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Common Core State Standards

Common Core State Standards

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Common Core State Standards

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  1. Common Core State Standards Sara Ann (Sally) Beach, Ph.D. Stacy Reeder, Ph.D. Jean Cate, Ph.D.

  2. Builds on Prior Work of National Content Groups • Multiple rounds of feedback from postsecondary faculty of K-12 schools, state curriculum and assessment experts, researchers, higher education, and national organizations, and the general public were included in the development of the final standards and a stringent validation process. • American Council on Education • American Federation of Teachers • American Mathematical Society • Campaign for High School Equity • Council of the Great City Schools • International Reading Association • National Council of Teachers of Mathematics • National Education Association

  3. Examples from Mathematics and English Language Arts

  4. Clarity and Specificity Decreased B+ A- B+ B+ Carmichael et al., 2010

  5. Clarity and Specificity (continued) • [The Common Core State Standards]are a clear set of shared goals and expectations for what knowledge and skills will help our students succeed. Local teachers, principals, superintendents and others will decide how the standards are to be met. Teachers will continue to devise lesson plans and tailor instruction to the individual needs of the students in their classrooms (Core Standards, 2011).

  6. Allows up to 15% to be Augmented • When 48 states and three territories signed on to the CCSS Initiative, it was their goal to create a shared set of expectations and states are allowed to augment the standards with an additional 15% of content that the state feels is imperative (Achieve, 2010).

  7. Provides Data-Driven Decisions • Effective schools demonstrating unusual gains in academic measures have shown that the thoughtful use of student data positively correlates with a range of measures of student achievement (e.g., Edmonds, 1979; Stringfield, 1994; Teddlie & Reynolds, 2000; Weber, 1971; Wayman, 2005). • Case studies by Feldman & Tung, 2001; Lachat, 2002; Pardini, 2000; Protheroe, 2001; Symonds, 2003 suggest positive use of data in supporting educational decisions (Wayman, 2005). • School leaders involved in data use often consider themselves in charge of their own destiny, increasingly able to find and use information to inform their school’s improvement (Earl & Katz, 2002).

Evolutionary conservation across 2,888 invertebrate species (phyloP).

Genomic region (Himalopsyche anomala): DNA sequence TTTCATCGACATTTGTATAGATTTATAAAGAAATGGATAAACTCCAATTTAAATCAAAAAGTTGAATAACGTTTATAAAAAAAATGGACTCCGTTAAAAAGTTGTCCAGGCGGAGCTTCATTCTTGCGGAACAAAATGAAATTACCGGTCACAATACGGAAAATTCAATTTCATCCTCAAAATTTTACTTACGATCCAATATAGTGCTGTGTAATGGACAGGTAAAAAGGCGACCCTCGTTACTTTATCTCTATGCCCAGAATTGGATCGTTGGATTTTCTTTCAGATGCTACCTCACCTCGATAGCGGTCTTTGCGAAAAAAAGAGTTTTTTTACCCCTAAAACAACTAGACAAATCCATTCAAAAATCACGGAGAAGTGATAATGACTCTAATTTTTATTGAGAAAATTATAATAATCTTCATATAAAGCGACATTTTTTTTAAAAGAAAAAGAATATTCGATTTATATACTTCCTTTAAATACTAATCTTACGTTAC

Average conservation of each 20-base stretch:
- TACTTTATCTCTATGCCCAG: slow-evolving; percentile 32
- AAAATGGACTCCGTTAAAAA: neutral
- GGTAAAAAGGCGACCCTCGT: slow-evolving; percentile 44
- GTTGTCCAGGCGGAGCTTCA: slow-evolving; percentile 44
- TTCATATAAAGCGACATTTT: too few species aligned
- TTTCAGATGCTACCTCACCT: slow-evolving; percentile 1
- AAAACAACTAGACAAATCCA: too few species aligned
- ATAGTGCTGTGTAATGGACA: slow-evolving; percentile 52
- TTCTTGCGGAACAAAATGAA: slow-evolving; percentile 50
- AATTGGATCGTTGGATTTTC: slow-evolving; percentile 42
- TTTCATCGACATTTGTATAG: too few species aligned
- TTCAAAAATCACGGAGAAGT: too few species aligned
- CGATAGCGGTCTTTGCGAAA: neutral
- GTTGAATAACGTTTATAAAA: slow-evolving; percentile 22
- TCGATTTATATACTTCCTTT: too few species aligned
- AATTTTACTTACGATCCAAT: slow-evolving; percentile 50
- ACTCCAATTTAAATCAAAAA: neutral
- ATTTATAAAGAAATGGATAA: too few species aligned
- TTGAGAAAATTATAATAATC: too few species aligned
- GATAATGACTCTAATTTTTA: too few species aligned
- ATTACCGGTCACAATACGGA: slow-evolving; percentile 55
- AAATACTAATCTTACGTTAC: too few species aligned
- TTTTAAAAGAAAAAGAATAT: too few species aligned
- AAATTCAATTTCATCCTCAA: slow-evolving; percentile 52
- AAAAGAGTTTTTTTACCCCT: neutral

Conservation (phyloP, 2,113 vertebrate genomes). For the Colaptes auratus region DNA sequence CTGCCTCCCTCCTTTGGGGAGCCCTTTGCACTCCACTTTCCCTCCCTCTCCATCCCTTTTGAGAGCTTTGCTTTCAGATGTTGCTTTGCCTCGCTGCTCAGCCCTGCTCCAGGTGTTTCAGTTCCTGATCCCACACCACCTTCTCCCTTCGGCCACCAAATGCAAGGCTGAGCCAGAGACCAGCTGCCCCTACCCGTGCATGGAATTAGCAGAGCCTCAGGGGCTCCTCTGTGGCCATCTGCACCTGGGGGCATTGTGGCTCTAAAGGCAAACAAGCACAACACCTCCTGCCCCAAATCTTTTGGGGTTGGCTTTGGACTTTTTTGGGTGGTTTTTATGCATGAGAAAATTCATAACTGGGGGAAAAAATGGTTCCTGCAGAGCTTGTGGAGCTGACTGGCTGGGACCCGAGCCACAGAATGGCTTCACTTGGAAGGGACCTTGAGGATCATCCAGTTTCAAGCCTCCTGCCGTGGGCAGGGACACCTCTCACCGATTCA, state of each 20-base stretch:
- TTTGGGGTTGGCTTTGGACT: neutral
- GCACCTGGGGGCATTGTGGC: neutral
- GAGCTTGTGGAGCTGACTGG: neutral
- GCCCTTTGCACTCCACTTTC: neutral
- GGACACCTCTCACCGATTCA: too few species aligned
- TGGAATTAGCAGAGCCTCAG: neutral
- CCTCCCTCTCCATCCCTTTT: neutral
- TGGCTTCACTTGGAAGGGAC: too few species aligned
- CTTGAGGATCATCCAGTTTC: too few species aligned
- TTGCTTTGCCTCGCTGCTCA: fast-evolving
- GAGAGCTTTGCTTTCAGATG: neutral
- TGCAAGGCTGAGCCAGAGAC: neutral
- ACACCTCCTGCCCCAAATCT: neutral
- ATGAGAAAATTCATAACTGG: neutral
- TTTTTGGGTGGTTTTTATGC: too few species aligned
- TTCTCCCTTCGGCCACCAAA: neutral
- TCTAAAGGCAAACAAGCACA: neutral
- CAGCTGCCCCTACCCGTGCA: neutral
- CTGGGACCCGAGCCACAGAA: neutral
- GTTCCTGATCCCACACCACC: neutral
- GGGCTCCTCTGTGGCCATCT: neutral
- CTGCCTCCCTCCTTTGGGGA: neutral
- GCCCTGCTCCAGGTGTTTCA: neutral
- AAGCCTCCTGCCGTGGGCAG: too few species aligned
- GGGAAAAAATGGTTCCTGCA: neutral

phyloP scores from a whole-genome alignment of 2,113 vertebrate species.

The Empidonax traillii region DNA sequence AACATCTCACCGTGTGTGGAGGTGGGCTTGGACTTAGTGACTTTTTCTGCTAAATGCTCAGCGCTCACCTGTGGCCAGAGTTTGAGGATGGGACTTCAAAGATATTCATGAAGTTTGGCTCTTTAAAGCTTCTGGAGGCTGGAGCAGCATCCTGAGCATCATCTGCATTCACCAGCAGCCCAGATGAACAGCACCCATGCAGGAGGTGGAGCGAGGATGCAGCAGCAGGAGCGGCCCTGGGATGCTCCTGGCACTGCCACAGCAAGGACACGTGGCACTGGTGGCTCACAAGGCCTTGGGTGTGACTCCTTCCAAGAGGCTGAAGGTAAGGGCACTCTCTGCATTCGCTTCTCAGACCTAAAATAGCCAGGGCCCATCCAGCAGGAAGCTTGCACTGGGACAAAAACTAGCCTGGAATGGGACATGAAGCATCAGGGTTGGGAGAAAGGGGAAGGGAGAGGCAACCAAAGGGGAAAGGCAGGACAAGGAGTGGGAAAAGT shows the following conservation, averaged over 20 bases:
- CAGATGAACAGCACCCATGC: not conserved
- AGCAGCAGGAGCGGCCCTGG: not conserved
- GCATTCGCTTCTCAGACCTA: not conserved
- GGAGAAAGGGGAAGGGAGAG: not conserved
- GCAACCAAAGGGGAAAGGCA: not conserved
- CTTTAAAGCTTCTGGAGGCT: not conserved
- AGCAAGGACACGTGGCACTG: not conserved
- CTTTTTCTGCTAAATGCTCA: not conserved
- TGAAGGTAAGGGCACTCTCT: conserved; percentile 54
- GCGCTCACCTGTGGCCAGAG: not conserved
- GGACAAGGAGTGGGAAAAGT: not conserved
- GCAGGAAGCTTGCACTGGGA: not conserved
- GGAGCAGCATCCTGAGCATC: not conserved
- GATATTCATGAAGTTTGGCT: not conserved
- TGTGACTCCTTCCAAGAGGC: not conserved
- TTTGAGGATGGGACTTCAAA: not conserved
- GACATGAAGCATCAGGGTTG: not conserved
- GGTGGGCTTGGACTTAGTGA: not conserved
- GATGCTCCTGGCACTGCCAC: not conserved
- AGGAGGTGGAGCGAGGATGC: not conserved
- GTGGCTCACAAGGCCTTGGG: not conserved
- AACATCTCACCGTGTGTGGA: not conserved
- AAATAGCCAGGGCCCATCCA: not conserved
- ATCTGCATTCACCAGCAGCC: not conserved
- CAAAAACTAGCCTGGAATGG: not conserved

8. Provides Data-Driven Decisions (continued) • Teachers using data in schools that achieved a decrease in ethnic achievement gaps discussed data more with colleagues, visited colleagues’ classrooms more, and had more general instances of collaboration (Symonds, 2003). • Teachers can base teaching decisions on solid data rather than assumptions (Waters, Burger, & Burger, 1995). • In a five year study in Weld County School District in Colorado, overall achievement increased, and the gap between rich and poor closed considerably—even in such higher-order competencies as writing (Schmoker, 2005).

  9. More Rigorous B+ A- B+ B+ Carmichael et al., 2010

  10. ACT Longitudinal Data and Academic Research • The Common Core State Standards Initiative provides the most significant state-led effort to establish K-12 standards based on empirical evidence and research. Not only did the initiative draw on ACT’s longitudinal research identifying knowledge and skills that are essential for success in postsecondary education and workforce training, but it also brought together academic research about learning progressions from high performing states (ACT, 2010).

  11. Builds on What Employers Want • All 10 skills that a majority of employer respondents rate as “very important” to workforce success for high school graduates are on the Deficiency List of the Report Card (Casner-Lotto, Barrington, & Wright, 2006).

  12. Less is More • The math standards are clear, rigorous standards that establish most of the essential content that students in grades K-12 should master, while the ELAR standards are also strong, though in need of a few more adjustments (Finn, et al., 2010). • Teachers and policy makers have complained that many of the state standards are “a mile wide and an inch deep.” Common Core is reported to address this issue, with fewer standards that go more in-depth. CCSS is explicit on what students are to learn, bringing more focus as well (Porter, et al., 2011).